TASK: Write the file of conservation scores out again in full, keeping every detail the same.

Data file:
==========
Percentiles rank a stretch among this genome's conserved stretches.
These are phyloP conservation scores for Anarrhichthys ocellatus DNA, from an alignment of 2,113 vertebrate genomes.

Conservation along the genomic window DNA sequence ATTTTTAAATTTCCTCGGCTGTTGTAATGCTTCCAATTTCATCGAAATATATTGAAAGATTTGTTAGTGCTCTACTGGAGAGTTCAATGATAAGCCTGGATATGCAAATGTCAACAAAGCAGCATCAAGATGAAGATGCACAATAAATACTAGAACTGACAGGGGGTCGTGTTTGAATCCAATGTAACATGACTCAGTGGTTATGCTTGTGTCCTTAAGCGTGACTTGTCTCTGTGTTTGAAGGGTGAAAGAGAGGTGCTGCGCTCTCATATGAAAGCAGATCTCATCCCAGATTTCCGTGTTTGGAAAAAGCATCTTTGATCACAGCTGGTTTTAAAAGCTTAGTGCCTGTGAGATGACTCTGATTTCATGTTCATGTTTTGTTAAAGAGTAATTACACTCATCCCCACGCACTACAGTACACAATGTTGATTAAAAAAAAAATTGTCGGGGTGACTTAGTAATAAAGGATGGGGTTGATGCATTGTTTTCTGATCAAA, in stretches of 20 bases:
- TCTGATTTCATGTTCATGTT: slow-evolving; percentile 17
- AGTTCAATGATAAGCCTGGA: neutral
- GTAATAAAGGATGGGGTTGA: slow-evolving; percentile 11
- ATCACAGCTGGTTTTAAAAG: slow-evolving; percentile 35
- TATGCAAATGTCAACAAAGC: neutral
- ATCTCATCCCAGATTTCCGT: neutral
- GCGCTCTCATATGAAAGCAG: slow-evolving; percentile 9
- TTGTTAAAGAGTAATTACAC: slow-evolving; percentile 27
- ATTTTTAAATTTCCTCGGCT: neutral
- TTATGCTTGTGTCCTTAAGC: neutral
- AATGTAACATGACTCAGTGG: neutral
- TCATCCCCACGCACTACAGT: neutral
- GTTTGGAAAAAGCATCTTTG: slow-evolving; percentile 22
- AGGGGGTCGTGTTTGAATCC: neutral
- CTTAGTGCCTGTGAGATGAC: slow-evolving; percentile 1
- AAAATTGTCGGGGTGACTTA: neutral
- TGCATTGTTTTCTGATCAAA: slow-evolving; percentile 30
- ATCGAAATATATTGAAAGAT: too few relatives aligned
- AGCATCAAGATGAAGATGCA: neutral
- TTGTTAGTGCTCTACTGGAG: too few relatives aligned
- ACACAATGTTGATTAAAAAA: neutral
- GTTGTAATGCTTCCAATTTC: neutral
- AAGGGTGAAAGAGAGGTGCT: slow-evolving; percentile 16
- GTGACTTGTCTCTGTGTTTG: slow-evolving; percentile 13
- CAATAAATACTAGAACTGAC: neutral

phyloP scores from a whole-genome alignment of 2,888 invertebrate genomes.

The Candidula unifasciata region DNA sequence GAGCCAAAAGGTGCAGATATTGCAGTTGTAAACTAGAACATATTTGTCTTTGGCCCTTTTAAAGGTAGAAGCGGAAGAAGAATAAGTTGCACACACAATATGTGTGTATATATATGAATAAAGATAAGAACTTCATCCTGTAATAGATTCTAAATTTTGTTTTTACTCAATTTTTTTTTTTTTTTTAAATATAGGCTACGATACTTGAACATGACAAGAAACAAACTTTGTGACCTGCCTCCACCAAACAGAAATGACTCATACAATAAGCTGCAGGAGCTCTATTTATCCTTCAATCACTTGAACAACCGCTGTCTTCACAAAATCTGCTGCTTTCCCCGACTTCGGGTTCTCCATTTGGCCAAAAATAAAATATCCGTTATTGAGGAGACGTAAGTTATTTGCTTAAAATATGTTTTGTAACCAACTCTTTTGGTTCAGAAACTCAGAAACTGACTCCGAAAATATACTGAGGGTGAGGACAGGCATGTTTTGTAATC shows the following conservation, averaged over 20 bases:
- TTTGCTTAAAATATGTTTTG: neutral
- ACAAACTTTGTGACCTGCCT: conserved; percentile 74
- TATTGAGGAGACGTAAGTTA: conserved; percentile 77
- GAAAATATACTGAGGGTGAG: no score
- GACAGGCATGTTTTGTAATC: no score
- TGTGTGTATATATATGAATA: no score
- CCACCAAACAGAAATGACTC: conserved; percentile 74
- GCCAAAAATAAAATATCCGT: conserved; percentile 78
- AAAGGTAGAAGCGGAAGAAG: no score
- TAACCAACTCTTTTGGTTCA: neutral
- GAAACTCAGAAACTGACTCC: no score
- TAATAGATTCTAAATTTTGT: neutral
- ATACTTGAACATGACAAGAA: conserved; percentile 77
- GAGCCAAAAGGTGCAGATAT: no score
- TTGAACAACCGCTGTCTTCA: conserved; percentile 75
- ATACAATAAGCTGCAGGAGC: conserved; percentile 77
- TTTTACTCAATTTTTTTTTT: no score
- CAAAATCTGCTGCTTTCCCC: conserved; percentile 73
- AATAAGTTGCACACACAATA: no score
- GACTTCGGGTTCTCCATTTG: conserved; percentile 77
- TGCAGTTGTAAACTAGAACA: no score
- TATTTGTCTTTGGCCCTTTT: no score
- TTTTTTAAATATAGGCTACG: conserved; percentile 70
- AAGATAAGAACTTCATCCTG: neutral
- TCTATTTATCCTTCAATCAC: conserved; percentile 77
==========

Percentiles rank a stretch among this genome's conserved stretches.
These are phyloP conservation scores for Anarrhichthys ocellatus DNA, from an alignment of 2,113 vertebrate genomes.

Conservation along the genomic window DNA sequence ATTTTTAAATTTCCTCGGCTGTTGTAATGCTTCCAATTTCATCGAAATATATTGAAAGATTTGTTAGTGCTCTACTGGAGAGTTCAATGATAAGCCTGGATATGCAAATGTCAACAAAGCAGCATCAAGATGAAGATGCACAATAAATACTAGAACTGACAGGGGGTCGTGTTTGAATCCAATGTAACATGACTCAGTGGTTATGCTTGTGTCCTTAAGCGTGACTTGTCTCTGTGTTTGAAGGGTGAAAGAGAGGTGCTGCGCTCTCATATGAAAGCAGATCTCATCCCAGATTTCCGTGTTTGGAAAAAGCATCTTTGATCACAGCTGGTTTTAAAAGCTTAGTGCCTGTGAGATGACTCTGATTTCATGTTCATGTTTTGTTAAAGAGTAATTACACTCATCCCCACGCACTACAGTACACAATGTTGATTAAAAAAAAAATTGTCGGGGTGACTTAGTAATAAAGGATGGGGTTGATGCATTGTTTTCTGATCAAA, in stretches of 20 bases:
- TCTGATTTCATGTTCATGTT: slow-evolving; percentile 17
- AGTTCAATGATAAGCCTGGA: neutral
- GTAATAAAGGATGGGGTTGA: slow-evolving; percentile 11
- ATCACAGCTGGTTTTAAAAG: slow-evolving; percentile 35
- TATGCAAATGTCAACAAAGC: neutral
- ATCTCATCCCAGATTTCCGT: neutral
- GCGCTCTCATATGAAAGCAG: slow-evolving; percentile 9
- TTGTTAAAGAGTAATTACAC: slow-evolving; percentile 27
- ATTTTTAAATTTCCTCGGCT: neutral
- TTATGCTTGTGTCCTTAAGC: neutral
- AATGTAACATGACTCAGTGG: neutral
- TCATCCCCACGCACTACAGT: neutral
- GTTTGGAAAAAGCATCTTTG: slow-evolving; percentile 22
- AGGGGGTCGTGTTTGAATCC: neutral
- CTTAGTGCCTGTGAGATGAC: slow-evolving; percentile 1
- AAAATTGTCGGGGTGACTTA: neutral
- TGCATTGTTTTCTGATCAAA: slow-evolving; percentile 30
- ATCGAAATATATTGAAAGAT: too few relatives aligned
- AGCATCAAGATGAAGATGCA: neutral
- TTGTTAGTGCTCTACTGGAG: too few relatives aligned
- ACACAATGTTGATTAAAAAA: neutral
- GTTGTAATGCTTCCAATTTC: neutral
- AAGGGTGAAAGAGAGGTGCT: slow-evolving; percentile 16
- GTGACTTGTCTCTGTGTTTG: slow-evolving; percentile 13
- CAATAAATACTAGAACTGAC: neutral

phyloP scores from a whole-genome alignment of 2,888 invertebrate genomes.

The Candidula unifasciata region DNA sequence GAGCCAAAAGGTGCAGATATTGCAGTTGTAAACTAGAACATATTTGTCTTTGGCCCTTTTAAAGGTAGAAGCGGAAGAAGAATAAGTTGCACACACAATATGTGTGTATATATATGAATAAAGATAAGAACTTCATCCTGTAATAGATTCTAAATTTTGTTTTTACTCAATTTTTTTTTTTTTTTTAAATATAGGCTACGATACTTGAACATGACAAGAAACAAACTTTGTGACCTGCCTCCACCAAACAGAAATGACTCATACAATAAGCTGCAGGAGCTCTATTTATCCTTCAATCACTTGAACAACCGCTGTCTTCACAAAATCTGCTGCTTTCCCCGACTTCGGGTTCTCCATTTGGCCAAAAATAAAATATCCGTTATTGAGGAGACGTAAGTTATTTGCTTAAAATATGTTTTGTAACCAACTCTTTTGGTTCAGAAACTCAGAAACTGACTCCGAAAATATACTGAGGGTGAGGACAGGCATGTTTTGTAATC shows the following conservation, averaged over 20 bases:
- TTTGCTTAAAATATGTTTTG: neutral
- ACAAACTTTGTGACCTGCCT: conserved; percentile 74
- TATTGAGGAGACGTAAGTTA: conserved; percentile 77
- GAAAATATACTGAGGGTGAG: no score
- GACAGGCATGTTTTGTAATC: no score
- TGTGTGTATATATATGAATA: no score
- CCACCAAACAGAAATGACTC: conserved; percentile 74
- GCCAAAAATAAAATATCCGT: conserved; percentile 78
- AAAGGTAGAAGCGGAAGAAG: no score
- TAACCAACTCTTTTGGTTCA: neutral
- GAAACTCAGAAACTGACTCC: no score
- TAATAGATTCTAAATTTTGT: neutral
- ATACTTGAACATGACAAGAA: conserved; percentile 77
- GAGCCAAAAGGTGCAGATAT: no score
- TTGAACAACCGCTGTCTTCA: conserved; percentile 75
- ATACAATAAGCTGCAGGAGC: conserved; percentile 77
- TTTTACTCAATTTTTTTTTT: no score
- CAAAATCTGCTGCTTTCCCC: conserved; percentile 73
- AATAAGTTGCACACACAATA: no score
- GACTTCGGGTTCTCCATTTG: conserved; percentile 77
- TGCAGTTGTAAACTAGAACA: no score
- TATTTGTCTTTGGCCCTTTT: no score
- TTTTTTAAATATAGGCTACG: conserved; percentile 70
- AAGATAAGAACTTCATCCTG: neutral
- TCTATTTATCCTTCAATCAC: conserved; percentile 77